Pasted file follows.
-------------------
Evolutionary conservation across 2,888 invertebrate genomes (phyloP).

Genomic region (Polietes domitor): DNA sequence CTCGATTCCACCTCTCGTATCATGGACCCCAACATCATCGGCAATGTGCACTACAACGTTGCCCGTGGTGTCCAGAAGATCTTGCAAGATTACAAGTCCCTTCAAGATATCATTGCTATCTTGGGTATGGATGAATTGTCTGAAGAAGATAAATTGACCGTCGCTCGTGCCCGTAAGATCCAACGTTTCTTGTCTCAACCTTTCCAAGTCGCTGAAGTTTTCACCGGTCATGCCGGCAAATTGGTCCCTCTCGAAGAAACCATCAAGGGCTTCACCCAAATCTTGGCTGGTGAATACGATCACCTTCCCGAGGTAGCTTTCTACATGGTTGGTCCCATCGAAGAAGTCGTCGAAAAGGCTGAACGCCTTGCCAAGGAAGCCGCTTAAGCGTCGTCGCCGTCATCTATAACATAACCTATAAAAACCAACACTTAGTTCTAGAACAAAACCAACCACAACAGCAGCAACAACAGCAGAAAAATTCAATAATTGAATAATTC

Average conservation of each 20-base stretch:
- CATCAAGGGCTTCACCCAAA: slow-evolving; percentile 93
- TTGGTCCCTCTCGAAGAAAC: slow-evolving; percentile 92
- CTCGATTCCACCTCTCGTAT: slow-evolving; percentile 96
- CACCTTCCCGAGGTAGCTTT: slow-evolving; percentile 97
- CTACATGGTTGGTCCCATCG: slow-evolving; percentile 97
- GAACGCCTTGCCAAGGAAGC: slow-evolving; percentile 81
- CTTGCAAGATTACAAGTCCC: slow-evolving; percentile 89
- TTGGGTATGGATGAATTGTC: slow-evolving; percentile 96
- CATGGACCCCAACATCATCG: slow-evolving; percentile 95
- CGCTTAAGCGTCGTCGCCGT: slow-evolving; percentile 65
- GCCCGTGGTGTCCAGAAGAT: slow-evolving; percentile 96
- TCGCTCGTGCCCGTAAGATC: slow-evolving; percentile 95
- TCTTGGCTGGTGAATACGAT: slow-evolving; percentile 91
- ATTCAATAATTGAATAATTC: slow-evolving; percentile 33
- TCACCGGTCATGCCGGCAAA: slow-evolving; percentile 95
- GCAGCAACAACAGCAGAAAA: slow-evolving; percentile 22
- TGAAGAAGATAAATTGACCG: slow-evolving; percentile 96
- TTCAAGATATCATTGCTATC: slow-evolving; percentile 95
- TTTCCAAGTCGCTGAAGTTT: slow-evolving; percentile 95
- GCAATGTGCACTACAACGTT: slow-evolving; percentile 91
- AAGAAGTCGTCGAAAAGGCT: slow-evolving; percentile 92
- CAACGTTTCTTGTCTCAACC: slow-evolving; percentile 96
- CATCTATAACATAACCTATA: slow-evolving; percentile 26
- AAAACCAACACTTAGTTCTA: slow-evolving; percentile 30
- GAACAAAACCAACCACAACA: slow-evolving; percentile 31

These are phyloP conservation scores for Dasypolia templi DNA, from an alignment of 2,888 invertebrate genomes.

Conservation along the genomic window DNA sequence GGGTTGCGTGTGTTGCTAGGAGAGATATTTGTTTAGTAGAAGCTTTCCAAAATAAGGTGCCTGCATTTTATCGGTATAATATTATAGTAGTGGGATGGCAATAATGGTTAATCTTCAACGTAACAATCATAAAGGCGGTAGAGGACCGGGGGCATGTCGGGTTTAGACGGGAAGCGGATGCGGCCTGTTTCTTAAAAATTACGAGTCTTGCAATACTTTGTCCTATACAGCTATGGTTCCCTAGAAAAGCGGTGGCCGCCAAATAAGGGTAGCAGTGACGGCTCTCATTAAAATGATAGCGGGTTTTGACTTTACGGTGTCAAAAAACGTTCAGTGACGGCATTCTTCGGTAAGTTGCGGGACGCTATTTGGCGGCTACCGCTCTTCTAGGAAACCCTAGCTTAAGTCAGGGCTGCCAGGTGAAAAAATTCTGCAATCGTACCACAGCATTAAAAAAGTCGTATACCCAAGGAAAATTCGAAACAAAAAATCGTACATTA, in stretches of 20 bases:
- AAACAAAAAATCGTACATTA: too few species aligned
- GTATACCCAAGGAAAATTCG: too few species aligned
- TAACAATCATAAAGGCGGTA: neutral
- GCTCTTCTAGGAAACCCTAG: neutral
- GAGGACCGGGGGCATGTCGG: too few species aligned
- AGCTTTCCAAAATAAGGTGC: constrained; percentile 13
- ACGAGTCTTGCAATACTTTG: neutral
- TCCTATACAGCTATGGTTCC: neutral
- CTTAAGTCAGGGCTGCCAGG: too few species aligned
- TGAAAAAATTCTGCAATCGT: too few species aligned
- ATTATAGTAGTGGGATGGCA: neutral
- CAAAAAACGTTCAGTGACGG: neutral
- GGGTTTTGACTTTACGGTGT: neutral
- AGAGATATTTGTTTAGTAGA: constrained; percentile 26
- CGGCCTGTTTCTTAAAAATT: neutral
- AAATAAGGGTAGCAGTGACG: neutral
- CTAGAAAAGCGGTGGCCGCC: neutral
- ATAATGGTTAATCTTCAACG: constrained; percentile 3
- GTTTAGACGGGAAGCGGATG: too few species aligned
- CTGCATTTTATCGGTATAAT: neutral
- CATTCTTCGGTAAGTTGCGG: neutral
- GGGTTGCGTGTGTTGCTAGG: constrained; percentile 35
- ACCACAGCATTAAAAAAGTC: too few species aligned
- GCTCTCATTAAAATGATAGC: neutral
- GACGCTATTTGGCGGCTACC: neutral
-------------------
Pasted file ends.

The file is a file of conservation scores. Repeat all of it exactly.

Evolutionary conservation across 2,888 invertebrate genomes (phyloP).

Genomic region (Polietes domitor): DNA sequence CTCGATTCCACCTCTCGTATCATGGACCCCAACATCATCGGCAATGTGCACTACAACGTTGCCCGTGGTGTCCAGAAGATCTTGCAAGATTACAAGTCCCTTCAAGATATCATTGCTATCTTGGGTATGGATGAATTGTCTGAAGAAGATAAATTGACCGTCGCTCGTGCCCGTAAGATCCAACGTTTCTTGTCTCAACCTTTCCAAGTCGCTGAAGTTTTCACCGGTCATGCCGGCAAATTGGTCCCTCTCGAAGAAACCATCAAGGGCTTCACCCAAATCTTGGCTGGTGAATACGATCACCTTCCCGAGGTAGCTTTCTACATGGTTGGTCCCATCGAAGAAGTCGTCGAAAAGGCTGAACGCCTTGCCAAGGAAGCCGCTTAAGCGTCGTCGCCGTCATCTATAACATAACCTATAAAAACCAACACTTAGTTCTAGAACAAAACCAACCACAACAGCAGCAACAACAGCAGAAAAATTCAATAATTGAATAATTC

Average conservation of each 20-base stretch:
- CATCAAGGGCTTCACCCAAA: slow-evolving; percentile 93
- TTGGTCCCTCTCGAAGAAAC: slow-evolving; percentile 92
- CTCGATTCCACCTCTCGTAT: slow-evolving; percentile 96
- CACCTTCCCGAGGTAGCTTT: slow-evolving; percentile 97
- CTACATGGTTGGTCCCATCG: slow-evolving; percentile 97
- GAACGCCTTGCCAAGGAAGC: slow-evolving; percentile 81
- CTTGCAAGATTACAAGTCCC: slow-evolving; percentile 89
- TTGGGTATGGATGAATTGTC: slow-evolving; percentile 96
- CATGGACCCCAACATCATCG: slow-evolving; percentile 95
- CGCTTAAGCGTCGTCGCCGT: slow-evolving; percentile 65
- GCCCGTGGTGTCCAGAAGAT: slow-evolving; percentile 96
- TCGCTCGTGCCCGTAAGATC: slow-evolving; percentile 95
- TCTTGGCTGGTGAATACGAT: slow-evolving; percentile 91
- ATTCAATAATTGAATAATTC: slow-evolving; percentile 33
- TCACCGGTCATGCCGGCAAA: slow-evolving; percentile 95
- GCAGCAACAACAGCAGAAAA: slow-evolving; percentile 22
- TGAAGAAGATAAATTGACCG: slow-evolving; percentile 96
- TTCAAGATATCATTGCTATC: slow-evolving; percentile 95
- TTTCCAAGTCGCTGAAGTTT: slow-evolving; percentile 95
- GCAATGTGCACTACAACGTT: slow-evolving; percentile 91
- AAGAAGTCGTCGAAAAGGCT: slow-evolving; percentile 92
- CAACGTTTCTTGTCTCAACC: slow-evolving; percentile 96
- CATCTATAACATAACCTATA: slow-evolving; percentile 26
- AAAACCAACACTTAGTTCTA: slow-evolving; percentile 30
- GAACAAAACCAACCACAACA: slow-evolving; percentile 31

These are phyloP conservation scores for Dasypolia templi DNA, from an alignment of 2,888 invertebrate genomes.

Conservation along the genomic window DNA sequence GGGTTGCGTGTGTTGCTAGGAGAGATATTTGTTTAGTAGAAGCTTTCCAAAATAAGGTGCCTGCATTTTATCGGTATAATATTATAGTAGTGGGATGGCAATAATGGTTAATCTTCAACGTAACAATCATAAAGGCGGTAGAGGACCGGGGGCATGTCGGGTTTAGACGGGAAGCGGATGCGGCCTGTTTCTTAAAAATTACGAGTCTTGCAATACTTTGTCCTATACAGCTATGGTTCCCTAGAAAAGCGGTGGCCGCCAAATAAGGGTAGCAGTGACGGCTCTCATTAAAATGATAGCGGGTTTTGACTTTACGGTGTCAAAAAACGTTCAGTGACGGCATTCTTCGGTAAGTTGCGGGACGCTATTTGGCGGCTACCGCTCTTCTAGGAAACCCTAGCTTAAGTCAGGGCTGCCAGGTGAAAAAATTCTGCAATCGTACCACAGCATTAAAAAAGTCGTATACCCAAGGAAAATTCGAAACAAAAAATCGTACATTA, in stretches of 20 bases:
- AAACAAAAAATCGTACATTA: too few species aligned
- GTATACCCAAGGAAAATTCG: too few species aligned
- TAACAATCATAAAGGCGGTA: neutral
- GCTCTTCTAGGAAACCCTAG: neutral
- GAGGACCGGGGGCATGTCGG: too few species aligned
- AGCTTTCCAAAATAAGGTGC: constrained; percentile 13
- ACGAGTCTTGCAATACTTTG: neutral
- TCCTATACAGCTATGGTTCC: neutral
- CTTAAGTCAGGGCTGCCAGG: too few species aligned
- TGAAAAAATTCTGCAATCGT: too few species aligned
- ATTATAGTAGTGGGATGGCA: neutral
- CAAAAAACGTTCAGTGACGG: neutral
- GGGTTTTGACTTTACGGTGT: neutral
- AGAGATATTTGTTTAGTAGA: constrained; percentile 26
- CGGCCTGTTTCTTAAAAATT: neutral
- AAATAAGGGTAGCAGTGACG: neutral
- CTAGAAAAGCGGTGGCCGCC: neutral
- ATAATGGTTAATCTTCAACG: constrained; percentile 3
- GTTTAGACGGGAAGCGGATG: too few species aligned
- CTGCATTTTATCGGTATAAT: neutral
- CATTCTTCGGTAAGTTGCGG: neutral
- GGGTTGCGTGTGTTGCTAGG: constrained; percentile 35
- ACCACAGCATTAAAAAAGTC: too few species aligned
- GCTCTCATTAAAATGATAGC: neutral
- GACGCTATTTGGCGGCTACC: neutral